Eugene Stoner's Stoner 63 used the stroke-piston system similar to AK. Armalite AR-15 re-introduce the SVT gas-operated system with rectangular receiver chamber, foldable buttstock thanks to the spring DOES NOT lies in the buttstock.

    But the adopted father, Colt, had eaten the shit of propaganda and advertisement, and transmitted the shit into the American public that AR-15 (and the successor M16) has revolutionary design, is the best rifle, the most popular, the weapon of hero against terrorist AK-47... And as a result, the U.S. army has adopted the most hated rifle as its standard weapons.

    The famous service rifles of European countries, like FN FAl or HK G-xx, none of them use the DI. None of them used the cylindrical receiver chamber, and most of them do not put the spring into the buttstock to make the buttstock unfoldable (well, GarryB has pointed out that some European rifles put the spring into the buttstock, and I trust him).

    Being the slave and vassals of the U.S., European countries have to use U.S. barrel and U.S. standard of catridge, and even G36 has to use th 7 locking lugs bolt of Colt. But none of them accept the DI system.

    M16 goes into the history as the most hated gun in the world, and suffer the most humiliating defeat in the history of assault rifles as nobody in Europe accepts it.

    Look at around the world, the service rifles of all the countries in this world: ah, systems which are similar to or based on Russian and German ones. American legendary DI ? No.

    A good gun has to open fire when the user want it to. M16 legendary DI with legendary choking issues and deforming due to uneven heat ? No.

    Meanwhile AK's air vessel's diameter is equal to 2/3 of the caliber of M16. It can't choke.

    Look at the reality of Afganistan and Iraq. The U.S. tried its best to equipped M16 versions for the local troops. But then, even the U.S. troops started to hate the M16 and seek for AKs. U.S. has no choice but buying the AK versions of Eastern Europe allies. And since the Eastern Europe allies started to tag along with NATO standard, the U.S. had no choice but ask Russia for AKs. And it is said that 70000 Russian AKs had been made for the U.S. allies in the Middle East.

    r111

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    Re: Question Thread: Russian Army

    Post  r111 on Tue Nov 25, 2014 2:20 pm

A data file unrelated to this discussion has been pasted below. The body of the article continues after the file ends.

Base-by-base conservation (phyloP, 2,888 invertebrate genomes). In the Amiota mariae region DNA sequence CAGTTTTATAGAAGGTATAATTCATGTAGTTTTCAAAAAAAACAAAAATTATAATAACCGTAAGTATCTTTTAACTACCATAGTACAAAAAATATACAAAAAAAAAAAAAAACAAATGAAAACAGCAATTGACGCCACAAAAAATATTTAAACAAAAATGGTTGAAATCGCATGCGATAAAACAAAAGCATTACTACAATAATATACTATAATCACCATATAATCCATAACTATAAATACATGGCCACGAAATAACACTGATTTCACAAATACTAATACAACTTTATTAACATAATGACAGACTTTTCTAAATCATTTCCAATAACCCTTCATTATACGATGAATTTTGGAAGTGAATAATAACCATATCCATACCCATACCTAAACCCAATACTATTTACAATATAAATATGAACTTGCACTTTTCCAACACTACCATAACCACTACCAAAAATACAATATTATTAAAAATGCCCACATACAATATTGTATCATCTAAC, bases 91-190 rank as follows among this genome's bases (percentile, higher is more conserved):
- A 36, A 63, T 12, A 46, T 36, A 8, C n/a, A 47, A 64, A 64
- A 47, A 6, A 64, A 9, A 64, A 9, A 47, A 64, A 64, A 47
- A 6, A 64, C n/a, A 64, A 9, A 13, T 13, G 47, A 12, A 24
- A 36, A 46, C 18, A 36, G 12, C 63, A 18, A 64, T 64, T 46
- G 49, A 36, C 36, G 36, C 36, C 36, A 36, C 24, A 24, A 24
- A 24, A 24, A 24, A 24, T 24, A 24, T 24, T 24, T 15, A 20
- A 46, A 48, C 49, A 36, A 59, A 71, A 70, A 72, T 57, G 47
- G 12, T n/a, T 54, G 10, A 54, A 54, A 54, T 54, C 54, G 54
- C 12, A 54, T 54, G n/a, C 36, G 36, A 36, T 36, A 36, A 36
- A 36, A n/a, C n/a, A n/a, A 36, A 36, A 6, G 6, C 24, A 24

Yep, indeed, another serious fault of DI is the inevitable heating up of the bolt by the gases. Most things tend to expand when heated.

    H&K actuator rod is disconnected from the piston to reduce heat transfer even further.
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    higurashihougi

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    Re: Question Thread: Russian Army

    Post  higurashihougi on Tue Nov 25, 2014 3:53 pm

    The DI system and the inline buttstock of M16 is adapted with the expectation of reducing the recoil.

    But the problem is that, when you desire accuracy, you never open fire in full burst. You open fire in very short burst of 2-3 shot. To save the ammunition, and to make a very small effect of recoil.

    Real battlefield is not Rambo, not Hollywood. A solider can carry a very limited ammount of ammunition. You cannot waste your ammunition, you can't BAM BAM BAM like in Hollywood.

    You open fire in full burst in supressive fire, cover fire, or fire while you are running. In such case, scattering is desirable, or is already so large that recoil is not a problem.

    And the angled buttstock of the AK is designed so that the gunner and lean the gun into his cheek for a more proper aiming.

    That is how Russia designs a weapon. Not only the weapon, but also the doctrine and the training behind that weapon.

    Again, a good gun need to open fire when you want it to. aka it needs high reliablility.

    That is the reason why the BM-13 Katyusha use the rail, not the tube. The tube has many advantages, but in the 1940s there is not enough technology to provide a sufficient reliablility for the tube system. (probably this is the conservativeness that GarryB has mentioned many times)

    Stiangul

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    Whats the name of the equipment in this picture??

    Post  Stiangul on Fri Jan 16, 2015 8:44 pm

    Hello, so my question is whats the name of the equipment the russian army had when they entered Crimea in 2014? Is it the new ratnik gear? Heres a picture: http://im.rediff.com/news/2014/mar/01sld2.jpg